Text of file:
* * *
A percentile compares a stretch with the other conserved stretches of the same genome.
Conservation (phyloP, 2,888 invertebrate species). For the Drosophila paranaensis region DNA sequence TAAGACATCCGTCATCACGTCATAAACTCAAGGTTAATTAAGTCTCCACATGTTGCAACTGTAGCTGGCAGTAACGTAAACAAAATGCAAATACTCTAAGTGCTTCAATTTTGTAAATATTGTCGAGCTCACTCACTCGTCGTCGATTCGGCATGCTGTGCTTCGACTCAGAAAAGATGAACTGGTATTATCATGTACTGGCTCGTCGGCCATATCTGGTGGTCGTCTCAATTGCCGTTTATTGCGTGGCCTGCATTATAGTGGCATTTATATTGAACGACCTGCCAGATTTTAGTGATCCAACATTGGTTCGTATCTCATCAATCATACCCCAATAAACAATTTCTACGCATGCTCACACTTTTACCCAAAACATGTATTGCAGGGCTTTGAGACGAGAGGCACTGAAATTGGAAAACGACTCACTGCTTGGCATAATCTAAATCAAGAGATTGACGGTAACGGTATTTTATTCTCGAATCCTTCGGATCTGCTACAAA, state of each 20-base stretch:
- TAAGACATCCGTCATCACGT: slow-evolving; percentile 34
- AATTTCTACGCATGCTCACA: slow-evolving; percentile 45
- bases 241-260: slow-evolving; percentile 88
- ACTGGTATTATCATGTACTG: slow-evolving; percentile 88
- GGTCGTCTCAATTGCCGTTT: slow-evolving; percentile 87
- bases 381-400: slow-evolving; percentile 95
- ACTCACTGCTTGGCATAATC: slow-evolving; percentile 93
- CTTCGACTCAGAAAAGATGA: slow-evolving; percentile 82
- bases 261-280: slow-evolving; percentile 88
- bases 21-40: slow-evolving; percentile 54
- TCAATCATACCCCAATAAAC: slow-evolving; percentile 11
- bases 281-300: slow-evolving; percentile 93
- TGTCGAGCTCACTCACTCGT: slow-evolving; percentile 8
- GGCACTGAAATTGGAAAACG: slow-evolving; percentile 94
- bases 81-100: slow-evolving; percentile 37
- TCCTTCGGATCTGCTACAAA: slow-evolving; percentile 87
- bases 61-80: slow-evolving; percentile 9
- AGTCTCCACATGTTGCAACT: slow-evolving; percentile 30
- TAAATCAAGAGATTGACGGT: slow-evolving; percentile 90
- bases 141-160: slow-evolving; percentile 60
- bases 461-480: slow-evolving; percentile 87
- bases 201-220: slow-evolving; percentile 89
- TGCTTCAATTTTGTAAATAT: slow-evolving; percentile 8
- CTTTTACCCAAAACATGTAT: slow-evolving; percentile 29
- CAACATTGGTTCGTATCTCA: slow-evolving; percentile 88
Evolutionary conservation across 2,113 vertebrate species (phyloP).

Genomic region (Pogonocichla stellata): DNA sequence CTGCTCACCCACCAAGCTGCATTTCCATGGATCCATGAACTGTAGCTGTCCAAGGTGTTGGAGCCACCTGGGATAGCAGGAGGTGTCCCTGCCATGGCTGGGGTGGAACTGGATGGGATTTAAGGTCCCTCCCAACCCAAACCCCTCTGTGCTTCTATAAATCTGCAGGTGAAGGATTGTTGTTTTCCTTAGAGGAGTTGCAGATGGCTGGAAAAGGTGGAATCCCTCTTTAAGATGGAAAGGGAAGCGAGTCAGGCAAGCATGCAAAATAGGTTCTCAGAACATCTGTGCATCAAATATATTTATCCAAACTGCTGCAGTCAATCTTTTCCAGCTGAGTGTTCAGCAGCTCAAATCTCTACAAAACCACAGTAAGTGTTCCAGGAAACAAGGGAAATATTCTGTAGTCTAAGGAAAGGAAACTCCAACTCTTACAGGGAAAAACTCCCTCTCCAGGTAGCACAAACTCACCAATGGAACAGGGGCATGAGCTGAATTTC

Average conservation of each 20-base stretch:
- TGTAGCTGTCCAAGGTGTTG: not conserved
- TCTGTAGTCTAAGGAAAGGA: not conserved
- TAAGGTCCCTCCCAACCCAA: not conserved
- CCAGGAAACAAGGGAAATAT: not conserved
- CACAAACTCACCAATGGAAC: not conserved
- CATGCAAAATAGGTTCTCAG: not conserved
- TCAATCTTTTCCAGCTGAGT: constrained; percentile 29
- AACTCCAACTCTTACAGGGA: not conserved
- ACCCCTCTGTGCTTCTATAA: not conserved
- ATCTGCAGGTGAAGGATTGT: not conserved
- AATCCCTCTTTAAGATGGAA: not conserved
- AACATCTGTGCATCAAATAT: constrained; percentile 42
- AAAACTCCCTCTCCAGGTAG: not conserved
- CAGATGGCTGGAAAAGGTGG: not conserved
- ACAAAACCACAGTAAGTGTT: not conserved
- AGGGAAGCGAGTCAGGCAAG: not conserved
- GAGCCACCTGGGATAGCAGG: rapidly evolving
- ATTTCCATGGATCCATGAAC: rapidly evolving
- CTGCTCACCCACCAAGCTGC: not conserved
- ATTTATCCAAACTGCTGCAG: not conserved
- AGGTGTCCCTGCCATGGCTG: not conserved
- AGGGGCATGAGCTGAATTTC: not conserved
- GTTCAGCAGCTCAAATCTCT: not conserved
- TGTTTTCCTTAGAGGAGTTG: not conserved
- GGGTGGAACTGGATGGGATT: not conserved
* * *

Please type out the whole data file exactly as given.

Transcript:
A percentile compares a stretch with the other conserved stretches of the same genome.
Conservation (phyloP, 2,888 invertebrate species). For the Drosophila paranaensis region DNA sequence TAAGACATCCGTCATCACGTCATAAACTCAAGGTTAATTAAGTCTCCACATGTTGCAACTGTAGCTGGCAGTAACGTAAACAAAATGCAAATACTCTAAGTGCTTCAATTTTGTAAATATTGTCGAGCTCACTCACTCGTCGTCGATTCGGCATGCTGTGCTTCGACTCAGAAAAGATGAACTGGTATTATCATGTACTGGCTCGTCGGCCATATCTGGTGGTCGTCTCAATTGCCGTTTATTGCGTGGCCTGCATTATAGTGGCATTTATATTGAACGACCTGCCAGATTTTAGTGATCCAACATTGGTTCGTATCTCATCAATCATACCCCAATAAACAATTTCTACGCATGCTCACACTTTTACCCAAAACATGTATTGCAGGGCTTTGAGACGAGAGGCACTGAAATTGGAAAACGACTCACTGCTTGGCATAATCTAAATCAAGAGATTGACGGTAACGGTATTTTATTCTCGAATCCTTCGGATCTGCTACAAA, state of each 20-base stretch:
- TAAGACATCCGTCATCACGT: slow-evolving; percentile 34
- AATTTCTACGCATGCTCACA: slow-evolving; percentile 45
- bases 241-260: slow-evolving; percentile 88
- ACTGGTATTATCATGTACTG: slow-evolving; percentile 88
- GGTCGTCTCAATTGCCGTTT: slow-evolving; percentile 87
- bases 381-400: slow-evolving; percentile 95
- ACTCACTGCTTGGCATAATC: slow-evolving; percentile 93
- CTTCGACTCAGAAAAGATGA: slow-evolving; percentile 82
- bases 261-280: slow-evolving; percentile 88
- bases 21-40: slow-evolving; percentile 54
- TCAATCATACCCCAATAAAC: slow-evolving; percentile 11
- bases 281-300: slow-evolving; percentile 93
- TGTCGAGCTCACTCACTCGT: slow-evolving; percentile 8
- GGCACTGAAATTGGAAAACG: slow-evolving; percentile 94
- bases 81-100: slow-evolving; percentile 37
- TCCTTCGGATCTGCTACAAA: slow-evolving; percentile 87
- bases 61-80: slow-evolving; percentile 9
- AGTCTCCACATGTTGCAACT: slow-evolving; percentile 30
- TAAATCAAGAGATTGACGGT: slow-evolving; percentile 90
- bases 141-160: slow-evolving; percentile 60
- bases 461-480: slow-evolving; percentile 87
- bases 201-220: slow-evolving; percentile 89
- TGCTTCAATTTTGTAAATAT: slow-evolving; percentile 8
- CTTTTACCCAAAACATGTAT: slow-evolving; percentile 29
- CAACATTGGTTCGTATCTCA: slow-evolving; percentile 88
Evolutionary conservation across 2,113 vertebrate species (phyloP).

Genomic region (Pogonocichla stellata): DNA sequence CTGCTCACCCACCAAGCTGCATTTCCATGGATCCATGAACTGTAGCTGTCCAAGGTGTTGGAGCCACCTGGGATAGCAGGAGGTGTCCCTGCCATGGCTGGGGTGGAACTGGATGGGATTTAAGGTCCCTCCCAACCCAAACCCCTCTGTGCTTCTATAAATCTGCAGGTGAAGGATTGTTGTTTTCCTTAGAGGAGTTGCAGATGGCTGGAAAAGGTGGAATCCCTCTTTAAGATGGAAAGGGAAGCGAGTCAGGCAAGCATGCAAAATAGGTTCTCAGAACATCTGTGCATCAAATATATTTATCCAAACTGCTGCAGTCAATCTTTTCCAGCTGAGTGTTCAGCAGCTCAAATCTCTACAAAACCACAGTAAGTGTTCCAGGAAACAAGGGAAATATTCTGTAGTCTAAGGAAAGGAAACTCCAACTCTTACAGGGAAAAACTCCCTCTCCAGGTAGCACAAACTCACCAATGGAACAGGGGCATGAGCTGAATTTC

Average conservation of each 20-base stretch:
- TGTAGCTGTCCAAGGTGTTG: not conserved
- TCTGTAGTCTAAGGAAAGGA: not conserved
- TAAGGTCCCTCCCAACCCAA: not conserved
- CCAGGAAACAAGGGAAATAT: not conserved
- CACAAACTCACCAATGGAAC: not conserved
- CATGCAAAATAGGTTCTCAG: not conserved
- TCAATCTTTTCCAGCTGAGT: constrained; percentile 29
- AACTCCAACTCTTACAGGGA: not conserved
- ACCCCTCTGTGCTTCTATAA: not conserved
- ATCTGCAGGTGAAGGATTGT: not conserved
- AATCCCTCTTTAAGATGGAA: not conserved
- AACATCTGTGCATCAAATAT: constrained; percentile 42
- AAAACTCCCTCTCCAGGTAG: not conserved
- CAGATGGCTGGAAAAGGTGG: not conserved
- ACAAAACCACAGTAAGTGTT: not conserved
- AGGGAAGCGAGTCAGGCAAG: not conserved
- GAGCCACCTGGGATAGCAGG: rapidly evolving
- ATTTCCATGGATCCATGAAC: rapidly evolving
- CTGCTCACCCACCAAGCTGC: not conserved
- ATTTATCCAAACTGCTGCAG: not conserved
- AGGTGTCCCTGCCATGGCTG: not conserved
- AGGGGCATGAGCTGAATTTC: not conserved
- GTTCAGCAGCTCAAATCTCT: not conserved
- TGTTTTCCTTAGAGGAGTTG: not conserved
- GGGTGGAACTGGATGGGATT: not conserved